Can you imagine Prince William, on his visit to Australia, being gifted a specimen of uranium? That’s what happened to his grandfather Prince Philip on a Royal Tour during the first great age of Australian uranium mining, the 1950s, when the young Queen Elizabeth’s consort was presented with a lump of the stuff resting in a casket.
Things were so much simpler in the 1950s. Australia’s reserves of the mineral were a source of pride, clinching the emerging nation’s status as a place of importance in the post-war world. At a time when the British were conducting a programme of nuclear testing on remote Australian soil, with nary a thought for its Aboriginal inhabitants, atomic technology meant progress and modernity.
Back then, they called uranium ‘the modern Midas metal’. Not anymore. Now there is no more controversial mineral in the earth’s crust (where it is nearly as common as tin). In Australia, which contains up to 40% globally of its recoverable reserves, uranium is feared and reviled.
And mined: encouraged by the Labor Government, uranium mining has been enjoying a renaissance, after decades of relative stasis. New mines have opened up, and new players as well as usual suspects like BHP Billiton have been eyeing potential sites in South Australia, in Western Australia and that old cornucopia of uranium, the Northern Territory.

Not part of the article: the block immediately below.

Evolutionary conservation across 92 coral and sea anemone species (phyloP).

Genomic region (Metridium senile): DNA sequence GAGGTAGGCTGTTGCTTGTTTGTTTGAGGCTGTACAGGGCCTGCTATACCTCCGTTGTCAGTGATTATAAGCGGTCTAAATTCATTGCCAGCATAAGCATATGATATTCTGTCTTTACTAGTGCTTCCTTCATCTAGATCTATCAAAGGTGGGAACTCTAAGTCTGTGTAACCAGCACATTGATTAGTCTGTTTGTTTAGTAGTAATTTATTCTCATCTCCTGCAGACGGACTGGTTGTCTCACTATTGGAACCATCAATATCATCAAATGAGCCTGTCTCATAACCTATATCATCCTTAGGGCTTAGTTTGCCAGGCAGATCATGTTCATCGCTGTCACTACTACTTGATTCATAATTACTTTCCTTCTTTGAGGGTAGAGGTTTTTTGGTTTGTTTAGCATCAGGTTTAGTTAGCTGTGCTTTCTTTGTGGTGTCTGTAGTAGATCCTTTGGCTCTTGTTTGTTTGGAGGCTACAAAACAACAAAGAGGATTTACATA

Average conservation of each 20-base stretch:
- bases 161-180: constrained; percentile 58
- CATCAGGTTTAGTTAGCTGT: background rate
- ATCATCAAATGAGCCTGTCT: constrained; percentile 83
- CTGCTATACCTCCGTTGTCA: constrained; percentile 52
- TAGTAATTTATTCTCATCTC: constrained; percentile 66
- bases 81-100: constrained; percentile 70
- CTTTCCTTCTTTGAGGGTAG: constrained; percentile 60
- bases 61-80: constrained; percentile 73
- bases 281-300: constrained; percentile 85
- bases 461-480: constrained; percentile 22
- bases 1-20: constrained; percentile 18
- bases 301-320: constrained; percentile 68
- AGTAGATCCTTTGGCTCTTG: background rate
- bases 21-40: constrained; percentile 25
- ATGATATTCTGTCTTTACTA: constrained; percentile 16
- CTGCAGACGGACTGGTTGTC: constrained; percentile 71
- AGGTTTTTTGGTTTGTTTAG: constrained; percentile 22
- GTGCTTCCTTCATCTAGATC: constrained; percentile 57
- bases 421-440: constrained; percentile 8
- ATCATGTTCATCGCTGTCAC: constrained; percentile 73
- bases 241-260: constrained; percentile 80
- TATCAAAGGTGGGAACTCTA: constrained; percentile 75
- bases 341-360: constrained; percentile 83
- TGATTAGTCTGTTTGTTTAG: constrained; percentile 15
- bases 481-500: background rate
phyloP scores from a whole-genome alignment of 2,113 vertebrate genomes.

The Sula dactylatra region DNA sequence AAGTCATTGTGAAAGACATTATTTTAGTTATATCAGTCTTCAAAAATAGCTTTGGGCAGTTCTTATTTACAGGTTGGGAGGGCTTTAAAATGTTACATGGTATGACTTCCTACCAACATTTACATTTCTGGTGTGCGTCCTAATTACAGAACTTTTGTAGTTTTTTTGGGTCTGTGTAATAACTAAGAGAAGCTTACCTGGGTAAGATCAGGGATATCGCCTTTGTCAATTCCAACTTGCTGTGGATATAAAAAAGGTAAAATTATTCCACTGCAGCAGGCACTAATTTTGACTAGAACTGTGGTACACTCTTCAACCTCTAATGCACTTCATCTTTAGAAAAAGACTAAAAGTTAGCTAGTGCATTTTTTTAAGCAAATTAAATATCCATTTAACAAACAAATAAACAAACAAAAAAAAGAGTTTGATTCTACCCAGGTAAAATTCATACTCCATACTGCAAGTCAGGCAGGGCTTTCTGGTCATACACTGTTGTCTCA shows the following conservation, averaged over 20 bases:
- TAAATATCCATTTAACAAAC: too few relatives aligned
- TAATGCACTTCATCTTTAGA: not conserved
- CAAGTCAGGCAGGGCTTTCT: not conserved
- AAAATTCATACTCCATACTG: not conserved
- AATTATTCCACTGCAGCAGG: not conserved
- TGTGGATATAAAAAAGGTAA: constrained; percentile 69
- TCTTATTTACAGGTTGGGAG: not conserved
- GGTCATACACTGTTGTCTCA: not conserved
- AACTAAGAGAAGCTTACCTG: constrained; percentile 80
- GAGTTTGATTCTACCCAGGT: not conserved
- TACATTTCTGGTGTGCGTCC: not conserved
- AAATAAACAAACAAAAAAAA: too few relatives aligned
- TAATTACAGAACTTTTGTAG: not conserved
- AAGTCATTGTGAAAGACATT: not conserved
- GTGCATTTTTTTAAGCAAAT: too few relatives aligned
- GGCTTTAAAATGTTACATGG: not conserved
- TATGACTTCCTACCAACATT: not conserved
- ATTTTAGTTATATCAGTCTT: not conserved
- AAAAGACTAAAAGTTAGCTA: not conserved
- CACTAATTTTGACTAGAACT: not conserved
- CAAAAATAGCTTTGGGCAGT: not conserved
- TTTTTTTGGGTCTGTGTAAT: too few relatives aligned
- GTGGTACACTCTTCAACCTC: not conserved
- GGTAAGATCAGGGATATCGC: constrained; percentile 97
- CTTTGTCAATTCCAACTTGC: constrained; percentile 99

Then came Fukushima. The near-calamity in north-eastern Japan in the wake of the dreadful earthquake and tsunami has sent uranium shares plummeting, put the wind up would-be venturers and investors, and re-entrenched Australian historical unwillingness - since the no-nuke campaigns of the 1970s - to countenance a nuclear industry of its own.
Before the crisis at the Fukushima plant, polls were suggesting that Australians may have been warming to the prospect of nuclear power. Early polling since the Japanese tragedy shows that support has slumped to around 35%.
Australians tend to be protective of their mining industry, even objecting in large numbers to the super-profits tax the Government sought to impose on the big miners in 2009.
While that indulgence has not generally been afforded uranium, most people have turned a blind eye to the palpable boom in the uranium business. After all, the mines are a long way away from major population centres, and fuelling the industrial growth of a client county such as China guarantees our prosperity.
The Fukushima crisis has revived primal post-Hiroshima Australian fears of atomic fission. Nuclear energy debates in this country swing between simplistic and diametrically opposed propositions: it will either save us from climate change, or it spells doom for us all.
Until Fukushima, advocates on the ‘pro’ side looked like prevailing. Hadn’t the Energy Minister, Martin Ferguson, gone on record to call nuclear power ‘proven, clean-energy technology’? And hadn’t the government’s fall guy for dispensing with the ‘Three Mines’ policy been Peter Garrett, the once-vociferous anti-nuclear campaigner now unfairly cast as a compliant Environment Minister, seemingly acceding to every new mining proposal?